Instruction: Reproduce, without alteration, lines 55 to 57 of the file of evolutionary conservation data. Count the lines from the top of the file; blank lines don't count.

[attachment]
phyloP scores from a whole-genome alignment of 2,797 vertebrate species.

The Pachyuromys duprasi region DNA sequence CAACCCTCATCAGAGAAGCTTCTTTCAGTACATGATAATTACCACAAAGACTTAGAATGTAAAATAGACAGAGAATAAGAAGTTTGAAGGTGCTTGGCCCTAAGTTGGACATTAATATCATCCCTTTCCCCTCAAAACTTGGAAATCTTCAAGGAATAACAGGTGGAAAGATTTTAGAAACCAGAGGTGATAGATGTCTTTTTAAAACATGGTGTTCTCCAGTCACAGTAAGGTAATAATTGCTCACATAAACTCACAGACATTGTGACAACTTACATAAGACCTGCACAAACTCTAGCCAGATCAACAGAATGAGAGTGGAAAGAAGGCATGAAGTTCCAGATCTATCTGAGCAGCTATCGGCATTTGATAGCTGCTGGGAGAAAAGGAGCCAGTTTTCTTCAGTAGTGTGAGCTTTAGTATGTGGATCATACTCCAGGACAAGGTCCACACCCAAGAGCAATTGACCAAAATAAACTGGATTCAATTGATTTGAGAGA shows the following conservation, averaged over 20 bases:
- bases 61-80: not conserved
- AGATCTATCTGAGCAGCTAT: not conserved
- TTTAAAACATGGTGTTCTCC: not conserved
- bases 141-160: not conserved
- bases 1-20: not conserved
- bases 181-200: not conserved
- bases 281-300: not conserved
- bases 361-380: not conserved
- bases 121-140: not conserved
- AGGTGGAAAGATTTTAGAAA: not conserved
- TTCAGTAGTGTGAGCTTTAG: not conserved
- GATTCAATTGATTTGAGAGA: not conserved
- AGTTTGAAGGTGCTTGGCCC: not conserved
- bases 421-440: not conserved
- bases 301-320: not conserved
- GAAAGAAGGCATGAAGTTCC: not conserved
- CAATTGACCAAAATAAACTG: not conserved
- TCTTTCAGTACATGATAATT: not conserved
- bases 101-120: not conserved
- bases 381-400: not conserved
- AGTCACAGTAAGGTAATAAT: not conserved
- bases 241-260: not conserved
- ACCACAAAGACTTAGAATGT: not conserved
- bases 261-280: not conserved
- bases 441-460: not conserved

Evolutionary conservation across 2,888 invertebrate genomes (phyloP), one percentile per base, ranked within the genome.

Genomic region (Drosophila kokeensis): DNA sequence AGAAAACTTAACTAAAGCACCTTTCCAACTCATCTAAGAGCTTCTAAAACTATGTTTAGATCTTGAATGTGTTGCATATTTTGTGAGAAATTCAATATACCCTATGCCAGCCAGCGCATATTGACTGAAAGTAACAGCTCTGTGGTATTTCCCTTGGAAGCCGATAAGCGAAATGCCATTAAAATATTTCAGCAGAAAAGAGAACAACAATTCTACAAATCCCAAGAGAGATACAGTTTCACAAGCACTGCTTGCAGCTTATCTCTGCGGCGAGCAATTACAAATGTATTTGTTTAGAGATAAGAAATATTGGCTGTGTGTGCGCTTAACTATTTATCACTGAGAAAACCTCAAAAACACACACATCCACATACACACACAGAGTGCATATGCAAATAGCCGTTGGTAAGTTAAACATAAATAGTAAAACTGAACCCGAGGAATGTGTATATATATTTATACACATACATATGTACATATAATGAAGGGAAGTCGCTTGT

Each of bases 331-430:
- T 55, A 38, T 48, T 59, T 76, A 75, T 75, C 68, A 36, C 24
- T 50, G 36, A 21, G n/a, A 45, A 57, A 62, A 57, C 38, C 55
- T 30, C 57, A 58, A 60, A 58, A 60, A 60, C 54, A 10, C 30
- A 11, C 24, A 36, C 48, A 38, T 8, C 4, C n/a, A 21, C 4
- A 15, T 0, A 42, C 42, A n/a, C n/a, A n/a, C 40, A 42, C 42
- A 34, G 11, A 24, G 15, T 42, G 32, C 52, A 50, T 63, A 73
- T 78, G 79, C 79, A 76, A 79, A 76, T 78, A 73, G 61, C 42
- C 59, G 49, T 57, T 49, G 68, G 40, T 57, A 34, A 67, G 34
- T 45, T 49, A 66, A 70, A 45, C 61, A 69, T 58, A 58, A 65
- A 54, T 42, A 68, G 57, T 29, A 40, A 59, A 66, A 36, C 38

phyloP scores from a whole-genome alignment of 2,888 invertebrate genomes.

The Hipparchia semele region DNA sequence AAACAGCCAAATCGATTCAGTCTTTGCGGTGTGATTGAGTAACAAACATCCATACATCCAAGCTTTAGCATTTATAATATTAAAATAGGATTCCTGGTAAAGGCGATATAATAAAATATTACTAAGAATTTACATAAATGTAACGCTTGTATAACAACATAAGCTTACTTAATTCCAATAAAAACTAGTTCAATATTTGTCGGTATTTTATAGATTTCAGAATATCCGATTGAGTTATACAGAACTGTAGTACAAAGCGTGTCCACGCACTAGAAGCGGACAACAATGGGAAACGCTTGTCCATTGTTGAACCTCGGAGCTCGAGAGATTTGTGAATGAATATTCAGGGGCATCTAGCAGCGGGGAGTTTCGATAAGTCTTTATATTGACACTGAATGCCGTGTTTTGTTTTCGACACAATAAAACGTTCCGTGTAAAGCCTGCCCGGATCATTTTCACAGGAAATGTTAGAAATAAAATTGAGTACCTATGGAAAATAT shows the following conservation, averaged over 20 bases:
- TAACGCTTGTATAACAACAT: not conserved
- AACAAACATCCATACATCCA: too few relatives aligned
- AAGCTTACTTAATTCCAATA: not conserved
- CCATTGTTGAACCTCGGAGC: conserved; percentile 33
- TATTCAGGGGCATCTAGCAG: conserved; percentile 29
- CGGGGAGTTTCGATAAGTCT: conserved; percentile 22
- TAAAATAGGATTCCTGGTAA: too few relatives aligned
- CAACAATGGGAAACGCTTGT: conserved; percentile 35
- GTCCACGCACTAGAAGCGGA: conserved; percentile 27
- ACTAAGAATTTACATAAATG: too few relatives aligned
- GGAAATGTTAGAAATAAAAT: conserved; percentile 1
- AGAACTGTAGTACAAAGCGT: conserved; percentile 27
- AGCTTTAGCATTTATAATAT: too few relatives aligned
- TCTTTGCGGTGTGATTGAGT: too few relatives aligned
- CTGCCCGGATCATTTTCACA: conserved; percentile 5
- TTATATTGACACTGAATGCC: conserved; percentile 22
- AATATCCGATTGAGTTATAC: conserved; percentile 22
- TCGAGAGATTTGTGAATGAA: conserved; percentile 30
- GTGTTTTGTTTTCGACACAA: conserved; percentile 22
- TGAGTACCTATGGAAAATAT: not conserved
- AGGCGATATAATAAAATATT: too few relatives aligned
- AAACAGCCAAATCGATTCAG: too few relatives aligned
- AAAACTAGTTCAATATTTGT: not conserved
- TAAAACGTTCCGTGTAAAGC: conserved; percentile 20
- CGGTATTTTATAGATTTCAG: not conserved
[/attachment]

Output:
- AGCTTTAGCATTTATAATAT: too few relatives aligned
- TCTTTGCGGTGTGATTGAGT: too few relatives aligned
- CTGCCCGGATCATTTTCACA: conserved; percentile 5